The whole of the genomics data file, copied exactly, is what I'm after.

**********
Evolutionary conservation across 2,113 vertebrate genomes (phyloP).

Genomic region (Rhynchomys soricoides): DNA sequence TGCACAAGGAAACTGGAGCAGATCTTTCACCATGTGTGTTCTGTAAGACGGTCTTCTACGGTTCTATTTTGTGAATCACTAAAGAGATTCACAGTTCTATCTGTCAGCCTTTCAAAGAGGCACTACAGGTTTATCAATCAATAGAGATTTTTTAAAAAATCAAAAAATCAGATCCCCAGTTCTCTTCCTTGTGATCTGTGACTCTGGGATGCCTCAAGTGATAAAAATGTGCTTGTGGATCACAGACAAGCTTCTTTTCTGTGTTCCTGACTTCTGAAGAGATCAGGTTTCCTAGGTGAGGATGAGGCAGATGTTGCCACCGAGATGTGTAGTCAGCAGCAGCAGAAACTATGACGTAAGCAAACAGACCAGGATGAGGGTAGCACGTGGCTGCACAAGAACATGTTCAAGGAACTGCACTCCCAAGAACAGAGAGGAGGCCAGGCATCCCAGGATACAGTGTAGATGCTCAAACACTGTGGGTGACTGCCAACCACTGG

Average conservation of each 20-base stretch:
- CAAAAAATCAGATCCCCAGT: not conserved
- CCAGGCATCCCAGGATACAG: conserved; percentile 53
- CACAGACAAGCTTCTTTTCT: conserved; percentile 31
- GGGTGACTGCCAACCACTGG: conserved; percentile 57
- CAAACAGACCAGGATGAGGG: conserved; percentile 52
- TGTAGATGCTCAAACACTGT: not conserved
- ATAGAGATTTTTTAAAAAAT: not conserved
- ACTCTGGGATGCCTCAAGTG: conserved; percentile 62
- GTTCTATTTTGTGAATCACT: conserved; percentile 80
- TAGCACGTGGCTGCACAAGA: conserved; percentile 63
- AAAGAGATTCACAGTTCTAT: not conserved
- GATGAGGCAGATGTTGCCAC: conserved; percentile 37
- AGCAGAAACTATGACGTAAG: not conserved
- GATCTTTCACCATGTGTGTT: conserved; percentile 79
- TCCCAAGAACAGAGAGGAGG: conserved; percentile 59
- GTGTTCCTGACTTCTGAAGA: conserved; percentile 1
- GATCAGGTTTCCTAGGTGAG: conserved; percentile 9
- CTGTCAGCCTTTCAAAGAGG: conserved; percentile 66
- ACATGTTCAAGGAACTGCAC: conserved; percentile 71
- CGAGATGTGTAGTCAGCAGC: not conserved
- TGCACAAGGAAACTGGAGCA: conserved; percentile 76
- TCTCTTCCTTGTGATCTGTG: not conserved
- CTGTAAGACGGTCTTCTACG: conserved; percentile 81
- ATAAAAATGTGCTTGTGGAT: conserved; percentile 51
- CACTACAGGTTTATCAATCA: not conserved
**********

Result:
Evolutionary conservation across 2,113 vertebrate genomes (phyloP).

Genomic region (Rhynchomys soricoides): DNA sequence TGCACAAGGAAACTGGAGCAGATCTTTCACCATGTGTGTTCTGTAAGACGGTCTTCTACGGTTCTATTTTGTGAATCACTAAAGAGATTCACAGTTCTATCTGTCAGCCTTTCAAAGAGGCACTACAGGTTTATCAATCAATAGAGATTTTTTAAAAAATCAAAAAATCAGATCCCCAGTTCTCTTCCTTGTGATCTGTGACTCTGGGATGCCTCAAGTGATAAAAATGTGCTTGTGGATCACAGACAAGCTTCTTTTCTGTGTTCCTGACTTCTGAAGAGATCAGGTTTCCTAGGTGAGGATGAGGCAGATGTTGCCACCGAGATGTGTAGTCAGCAGCAGCAGAAACTATGACGTAAGCAAACAGACCAGGATGAGGGTAGCACGTGGCTGCACAAGAACATGTTCAAGGAACTGCACTCCCAAGAACAGAGAGGAGGCCAGGCATCCCAGGATACAGTGTAGATGCTCAAACACTGTGGGTGACTGCCAACCACTGG

Average conservation of each 20-base stretch:
- CAAAAAATCAGATCCCCAGT: not conserved
- CCAGGCATCCCAGGATACAG: conserved; percentile 53
- CACAGACAAGCTTCTTTTCT: conserved; percentile 31
- GGGTGACTGCCAACCACTGG: conserved; percentile 57
- CAAACAGACCAGGATGAGGG: conserved; percentile 52
- TGTAGATGCTCAAACACTGT: not conserved
- ATAGAGATTTTTTAAAAAAT: not conserved
- ACTCTGGGATGCCTCAAGTG: conserved; percentile 62
- GTTCTATTTTGTGAATCACT: conserved; percentile 80
- TAGCACGTGGCTGCACAAGA: conserved; percentile 63
- AAAGAGATTCACAGTTCTAT: not conserved
- GATGAGGCAGATGTTGCCAC: conserved; percentile 37
- AGCAGAAACTATGACGTAAG: not conserved
- GATCTTTCACCATGTGTGTT: conserved; percentile 79
- TCCCAAGAACAGAGAGGAGG: conserved; percentile 59
- GTGTTCCTGACTTCTGAAGA: conserved; percentile 1
- GATCAGGTTTCCTAGGTGAG: conserved; percentile 9
- CTGTCAGCCTTTCAAAGAGG: conserved; percentile 66
- ACATGTTCAAGGAACTGCAC: conserved; percentile 71
- CGAGATGTGTAGTCAGCAGC: not conserved
- TGCACAAGGAAACTGGAGCA: conserved; percentile 76
- TCTCTTCCTTGTGATCTGTG: not conserved
- CTGTAAGACGGTCTTCTACG: conserved; percentile 81
- ATAAAAATGTGCTTGTGGAT: conserved; percentile 51
- CACTACAGGTTTATCAATCA: not conserved